The next month, Laura and her adult daughter Brittany began filing pleadings with the probate court as "persons interested in [Thrash]," seeking a temporary injunction to preserve the status quo and to remove Barina and Werner as Thrash's guardians. These filings were Brittany's first appearance in this case. On February 15, 2019, Laura and Brittany filed this appeal.



         Before addressing the appellants' sufficiency arguments, we must determine whether Brittany has standing to appeal. See Tex. Ass'n of Bus. v. Tex. Air Control Bd., 852 S.W.2d 440, 443-44 (Tex. 1993) (considering jurisdictional matter of standing before merits of case). Barina argues Brittany lacks appellate standing because she did not participate in the underlying proceedings until after the challenged order was signed, and never filed a motion to intervene as an interested person under section 1055.003 of the Texas Estates Code ("the Code"). Appellants contend, however, that Brittany has standing to appeal because she is a person interested in Thrash's welfare.

         Standard of Review and Applicable Law

         Standing is a component of subject-matter jurisdiction. State v. Naylor, 466 S.W.3d 783, 787 (Tex. 2015). It must exist at every stage of a legal proceeding, including appeal. Williams v. Lara, 52 S.W.3d 171, 184 (Tex. 2001). Appellate standing is typically afforded "only to parties of record." Naylor, 466 S.W.3d at 787 (internal quotations omitted). We lack jurisdiction over an appeal filed by someone other than a party of record. Id. We resolve questions of standing and jurisdiction under a de novo review. Id.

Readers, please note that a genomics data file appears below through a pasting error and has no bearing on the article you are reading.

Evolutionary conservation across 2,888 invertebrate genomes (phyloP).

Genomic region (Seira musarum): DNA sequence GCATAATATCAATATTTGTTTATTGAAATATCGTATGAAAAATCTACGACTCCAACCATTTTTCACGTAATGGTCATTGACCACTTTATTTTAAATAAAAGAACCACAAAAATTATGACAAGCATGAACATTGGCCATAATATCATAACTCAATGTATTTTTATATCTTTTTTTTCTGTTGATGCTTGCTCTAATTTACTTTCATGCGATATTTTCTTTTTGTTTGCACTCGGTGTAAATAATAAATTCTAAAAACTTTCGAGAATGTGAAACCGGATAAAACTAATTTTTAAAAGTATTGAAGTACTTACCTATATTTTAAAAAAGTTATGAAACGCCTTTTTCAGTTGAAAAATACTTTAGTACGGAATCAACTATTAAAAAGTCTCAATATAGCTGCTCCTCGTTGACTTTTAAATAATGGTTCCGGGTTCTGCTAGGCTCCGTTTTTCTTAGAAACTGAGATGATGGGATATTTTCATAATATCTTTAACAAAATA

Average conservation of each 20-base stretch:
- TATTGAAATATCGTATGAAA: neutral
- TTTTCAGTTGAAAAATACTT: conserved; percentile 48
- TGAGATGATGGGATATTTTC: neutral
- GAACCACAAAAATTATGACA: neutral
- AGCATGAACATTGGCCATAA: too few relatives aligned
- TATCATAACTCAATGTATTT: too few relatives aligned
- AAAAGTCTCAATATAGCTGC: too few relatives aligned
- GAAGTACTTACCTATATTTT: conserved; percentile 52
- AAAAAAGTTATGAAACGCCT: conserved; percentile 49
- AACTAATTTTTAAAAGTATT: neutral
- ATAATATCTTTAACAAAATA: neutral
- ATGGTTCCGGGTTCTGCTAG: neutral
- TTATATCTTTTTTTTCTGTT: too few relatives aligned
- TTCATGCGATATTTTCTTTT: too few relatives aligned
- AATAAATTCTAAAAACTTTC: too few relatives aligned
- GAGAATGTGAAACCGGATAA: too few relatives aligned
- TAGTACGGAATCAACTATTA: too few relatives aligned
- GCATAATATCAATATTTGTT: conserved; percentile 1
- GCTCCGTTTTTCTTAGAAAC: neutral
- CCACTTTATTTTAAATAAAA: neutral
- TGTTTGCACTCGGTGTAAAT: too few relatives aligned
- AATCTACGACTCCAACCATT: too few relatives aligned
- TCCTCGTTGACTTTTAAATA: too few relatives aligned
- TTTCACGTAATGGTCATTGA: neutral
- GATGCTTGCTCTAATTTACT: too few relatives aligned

Sections 1055.001 and 1055.003 of the Code outline who may become a party to a guardianship proceeding. Section 1055.001 provides that any person has a right to commence a guardianship proceeding or appear and contest a guardianship proceeding unless that person has an adverse interest. Tex. Est. Code Ann. § 1055.001. Section 1055.003 further provides that "an interested person may intervene in a guardianship proceeding only by filing a timely motion to intervene that is served on the parties." Id. ยง 1055.003. The Code ...